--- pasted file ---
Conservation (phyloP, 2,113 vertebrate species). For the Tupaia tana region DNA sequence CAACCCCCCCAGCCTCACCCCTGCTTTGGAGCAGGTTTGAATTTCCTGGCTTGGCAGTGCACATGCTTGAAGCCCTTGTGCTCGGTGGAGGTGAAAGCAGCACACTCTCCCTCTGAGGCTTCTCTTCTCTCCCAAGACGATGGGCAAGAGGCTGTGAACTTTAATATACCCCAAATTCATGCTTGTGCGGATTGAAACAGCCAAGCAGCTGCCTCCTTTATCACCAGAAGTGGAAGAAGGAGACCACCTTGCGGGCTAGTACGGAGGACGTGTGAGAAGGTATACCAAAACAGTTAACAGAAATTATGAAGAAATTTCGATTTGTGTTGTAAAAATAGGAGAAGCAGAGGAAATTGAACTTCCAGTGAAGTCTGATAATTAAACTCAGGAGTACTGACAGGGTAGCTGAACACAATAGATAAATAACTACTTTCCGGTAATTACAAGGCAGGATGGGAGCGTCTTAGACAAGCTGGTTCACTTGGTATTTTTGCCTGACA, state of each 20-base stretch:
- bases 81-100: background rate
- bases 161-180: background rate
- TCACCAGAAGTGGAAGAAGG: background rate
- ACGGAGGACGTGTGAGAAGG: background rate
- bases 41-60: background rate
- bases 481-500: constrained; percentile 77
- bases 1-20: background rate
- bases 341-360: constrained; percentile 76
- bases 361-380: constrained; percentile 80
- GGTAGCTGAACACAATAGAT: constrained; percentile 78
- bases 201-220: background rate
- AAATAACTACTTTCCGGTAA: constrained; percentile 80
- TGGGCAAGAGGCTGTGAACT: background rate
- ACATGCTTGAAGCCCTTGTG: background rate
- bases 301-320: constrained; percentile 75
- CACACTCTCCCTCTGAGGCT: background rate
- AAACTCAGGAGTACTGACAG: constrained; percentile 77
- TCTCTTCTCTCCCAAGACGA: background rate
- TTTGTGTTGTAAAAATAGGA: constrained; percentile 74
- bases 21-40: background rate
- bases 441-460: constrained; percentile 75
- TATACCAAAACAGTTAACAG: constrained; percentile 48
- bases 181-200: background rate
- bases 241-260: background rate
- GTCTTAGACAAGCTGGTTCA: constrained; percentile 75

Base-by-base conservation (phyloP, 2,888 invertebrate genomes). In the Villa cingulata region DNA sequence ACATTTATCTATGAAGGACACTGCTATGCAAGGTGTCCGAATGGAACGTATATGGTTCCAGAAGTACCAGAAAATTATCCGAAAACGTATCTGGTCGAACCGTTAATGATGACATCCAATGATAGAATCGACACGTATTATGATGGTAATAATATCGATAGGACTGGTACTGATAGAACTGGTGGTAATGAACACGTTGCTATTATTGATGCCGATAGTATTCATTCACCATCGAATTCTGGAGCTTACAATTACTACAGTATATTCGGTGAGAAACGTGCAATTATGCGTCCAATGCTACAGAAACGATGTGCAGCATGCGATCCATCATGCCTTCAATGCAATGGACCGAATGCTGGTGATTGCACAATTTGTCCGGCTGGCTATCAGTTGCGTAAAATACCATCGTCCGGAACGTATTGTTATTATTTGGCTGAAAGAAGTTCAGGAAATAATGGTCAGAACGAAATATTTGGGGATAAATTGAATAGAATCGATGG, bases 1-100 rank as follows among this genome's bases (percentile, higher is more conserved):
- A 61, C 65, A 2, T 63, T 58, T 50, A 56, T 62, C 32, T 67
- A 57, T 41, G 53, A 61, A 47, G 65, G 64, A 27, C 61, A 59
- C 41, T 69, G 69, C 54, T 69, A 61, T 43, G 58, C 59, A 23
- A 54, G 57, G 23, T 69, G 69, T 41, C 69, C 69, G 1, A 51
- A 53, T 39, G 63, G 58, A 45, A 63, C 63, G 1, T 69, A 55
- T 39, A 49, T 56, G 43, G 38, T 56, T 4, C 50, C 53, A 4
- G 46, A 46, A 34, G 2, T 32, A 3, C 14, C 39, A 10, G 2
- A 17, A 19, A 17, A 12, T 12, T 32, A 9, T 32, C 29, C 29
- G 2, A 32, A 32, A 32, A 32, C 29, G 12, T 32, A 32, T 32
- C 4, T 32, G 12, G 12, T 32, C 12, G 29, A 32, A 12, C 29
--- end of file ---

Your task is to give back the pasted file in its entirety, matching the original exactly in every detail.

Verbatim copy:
Conservation (phyloP, 2,113 vertebrate species). For the Tupaia tana region DNA sequence CAACCCCCCCAGCCTCACCCCTGCTTTGGAGCAGGTTTGAATTTCCTGGCTTGGCAGTGCACATGCTTGAAGCCCTTGTGCTCGGTGGAGGTGAAAGCAGCACACTCTCCCTCTGAGGCTTCTCTTCTCTCCCAAGACGATGGGCAAGAGGCTGTGAACTTTAATATACCCCAAATTCATGCTTGTGCGGATTGAAACAGCCAAGCAGCTGCCTCCTTTATCACCAGAAGTGGAAGAAGGAGACCACCTTGCGGGCTAGTACGGAGGACGTGTGAGAAGGTATACCAAAACAGTTAACAGAAATTATGAAGAAATTTCGATTTGTGTTGTAAAAATAGGAGAAGCAGAGGAAATTGAACTTCCAGTGAAGTCTGATAATTAAACTCAGGAGTACTGACAGGGTAGCTGAACACAATAGATAAATAACTACTTTCCGGTAATTACAAGGCAGGATGGGAGCGTCTTAGACAAGCTGGTTCACTTGGTATTTTTGCCTGACA, state of each 20-base stretch:
- bases 81-100: background rate
- bases 161-180: background rate
- TCACCAGAAGTGGAAGAAGG: background rate
- ACGGAGGACGTGTGAGAAGG: background rate
- bases 41-60: background rate
- bases 481-500: constrained; percentile 77
- bases 1-20: background rate
- bases 341-360: constrained; percentile 76
- bases 361-380: constrained; percentile 80
- GGTAGCTGAACACAATAGAT: constrained; percentile 78
- bases 201-220: background rate
- AAATAACTACTTTCCGGTAA: constrained; percentile 80
- TGGGCAAGAGGCTGTGAACT: background rate
- ACATGCTTGAAGCCCTTGTG: background rate
- bases 301-320: constrained; percentile 75
- CACACTCTCCCTCTGAGGCT: background rate
- AAACTCAGGAGTACTGACAG: constrained; percentile 77
- TCTCTTCTCTCCCAAGACGA: background rate
- TTTGTGTTGTAAAAATAGGA: constrained; percentile 74
- bases 21-40: background rate
- bases 441-460: constrained; percentile 75
- TATACCAAAACAGTTAACAG: constrained; percentile 48
- bases 181-200: background rate
- bases 241-260: background rate
- GTCTTAGACAAGCTGGTTCA: constrained; percentile 75

Base-by-base conservation (phyloP, 2,888 invertebrate genomes). In the Villa cingulata region DNA sequence ACATTTATCTATGAAGGACACTGCTATGCAAGGTGTCCGAATGGAACGTATATGGTTCCAGAAGTACCAGAAAATTATCCGAAAACGTATCTGGTCGAACCGTTAATGATGACATCCAATGATAGAATCGACACGTATTATGATGGTAATAATATCGATAGGACTGGTACTGATAGAACTGGTGGTAATGAACACGTTGCTATTATTGATGCCGATAGTATTCATTCACCATCGAATTCTGGAGCTTACAATTACTACAGTATATTCGGTGAGAAACGTGCAATTATGCGTCCAATGCTACAGAAACGATGTGCAGCATGCGATCCATCATGCCTTCAATGCAATGGACCGAATGCTGGTGATTGCACAATTTGTCCGGCTGGCTATCAGTTGCGTAAAATACCATCGTCCGGAACGTATTGTTATTATTTGGCTGAAAGAAGTTCAGGAAATAATGGTCAGAACGAAATATTTGGGGATAAATTGAATAGAATCGATGG, bases 1-100 rank as follows among this genome's bases (percentile, higher is more conserved):
- A 61, C 65, A 2, T 63, T 58, T 50, A 56, T 62, C 32, T 67
- A 57, T 41, G 53, A 61, A 47, G 65, G 64, A 27, C 61, A 59
- C 41, T 69, G 69, C 54, T 69, A 61, T 43, G 58, C 59, A 23
- A 54, G 57, G 23, T 69, G 69, T 41, C 69, C 69, G 1, A 51
- A 53, T 39, G 63, G 58, A 45, A 63, C 63, G 1, T 69, A 55
- T 39, A 49, T 56, G 43, G 38, T 56, T 4, C 50, C 53, A 4
- G 46, A 46, A 34, G 2, T 32, A 3, C 14, C 39, A 10, G 2
- A 17, A 19, A 17, A 12, T 12, T 32, A 9, T 32, C 29, C 29
- G 2, A 32, A 32, A 32, A 32, C 29, G 12, T 32, A 32, T 32
- C 4, T 32, G 12, G 12, T 32, C 12, G 29, A 32, A 12, C 29